While the Cabinet mulls what kind of eventual trade relationship it wants with the EU, there are a number of obvious rows coming down the track as part of the next stage of Brexit. One, inevitably, is going to focus on the future of the Social Chapter – the EU’s labour market regulations.
We saw a preview of this fight over the weekend. The Sun on Sunday reported that there is “big support…in Cabinet” for abolishing the rules that limit how much overtime a worker chooses to take on, potentially freeing people up to earn more. At the same time, the TUC accused ministers of a “plot” to steal workers’ rights to paid holidays.
Part of the issue stems from the fact that the set of rules in question relate to both restrictions and rights – all bundled together under the same headings. Even more complex than that, different people see the same rules in completely conflicting ways. Just like with Sunday Trading laws, for example, what one person resents as an undue limit on their freedom to work, someone else might well see as a protection against being made to work too much.
That all sets the scene for what is sure to be a furious row over commitments made by Vote Leave, to win the referendum, and then by Theresa May, to calm some of the wilder rhetoric from opponents of Brexit: namely that workers’ rights will be protected after the UK leaves the EU. That’s a clear enough pledge on many issues – like parental leave, or holidays, for example – but what does it mean on things like working time rules, where what some call rights others see as an infringement of their rights?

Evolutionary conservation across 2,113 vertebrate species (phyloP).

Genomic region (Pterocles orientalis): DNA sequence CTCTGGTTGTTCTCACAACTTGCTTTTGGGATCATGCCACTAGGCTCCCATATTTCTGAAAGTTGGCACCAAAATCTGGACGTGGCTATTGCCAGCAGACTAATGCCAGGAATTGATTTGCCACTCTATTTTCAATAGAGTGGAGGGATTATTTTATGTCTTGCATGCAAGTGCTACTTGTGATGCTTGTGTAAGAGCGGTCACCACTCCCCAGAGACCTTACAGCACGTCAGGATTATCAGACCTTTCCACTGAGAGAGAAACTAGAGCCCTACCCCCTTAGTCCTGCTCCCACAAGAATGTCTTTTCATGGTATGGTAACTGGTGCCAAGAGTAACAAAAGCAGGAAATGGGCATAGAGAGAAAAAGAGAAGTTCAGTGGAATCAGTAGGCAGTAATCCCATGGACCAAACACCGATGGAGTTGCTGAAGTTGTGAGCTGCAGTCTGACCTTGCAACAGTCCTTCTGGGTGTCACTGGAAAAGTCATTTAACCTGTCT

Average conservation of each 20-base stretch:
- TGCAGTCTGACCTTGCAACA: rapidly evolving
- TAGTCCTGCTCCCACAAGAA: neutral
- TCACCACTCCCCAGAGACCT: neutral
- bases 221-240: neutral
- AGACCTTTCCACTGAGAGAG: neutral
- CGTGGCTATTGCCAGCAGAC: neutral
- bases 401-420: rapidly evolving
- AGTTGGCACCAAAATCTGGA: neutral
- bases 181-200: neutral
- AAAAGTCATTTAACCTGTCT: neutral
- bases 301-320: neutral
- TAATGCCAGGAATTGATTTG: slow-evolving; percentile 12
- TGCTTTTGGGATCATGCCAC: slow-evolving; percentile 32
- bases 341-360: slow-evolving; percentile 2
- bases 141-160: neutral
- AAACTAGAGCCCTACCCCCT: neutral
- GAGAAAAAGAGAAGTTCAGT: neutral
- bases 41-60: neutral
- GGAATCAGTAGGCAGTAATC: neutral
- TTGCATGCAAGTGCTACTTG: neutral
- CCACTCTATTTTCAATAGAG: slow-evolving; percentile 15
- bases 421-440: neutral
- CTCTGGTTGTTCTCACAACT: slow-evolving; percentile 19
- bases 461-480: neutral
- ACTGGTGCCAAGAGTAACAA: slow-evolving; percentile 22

As with any other controversy, this will be thrashed out in Cabinet, then in public, then in Parliament. What makes it all the more interesting will be the somewhat strange alliances this particular topic might create.
While the Working Time Directive itself was eventually forced through under a bogus health and safety justification, it was originally planned as part of the Social Chapter of the Maastricht Treaty. The Social Chapter did not apply to Britain from 1993 onwards (hence the EU’s need to smuggle in this particular directive through another route), because John Major’s government negotiated an opt-out. That only changed when Blair abandoned the opt-out that Major had won. Cameron pledged to pull out of the Social Chapter again when leader of the Opposition, and wanted to renegotiate opt-outs when in office.
That’s a bit of a challenge for some of the pro-EU voices who will no doubt seek to make this the focus of another skirmish. It’s a bit hard for those who supported Major or Cameron’s positions at the time, or who opposed Blair decision to abandon those opt-outs, to now act as though these EU rules are sacrosanct and must not be controlled and indeed varied from by the UK Parliament.
At the same time, there’s a tricky bit of footwork required for some of those who voiced apparently unequivocal promises on workforce regulation during the referendum who might now wish to draw distinction between what they believe to be protections and what they see as unnecessary restrictions on workers’ freedoms. In that sense, both sides risk being bound by the ghosts of their own past opinions.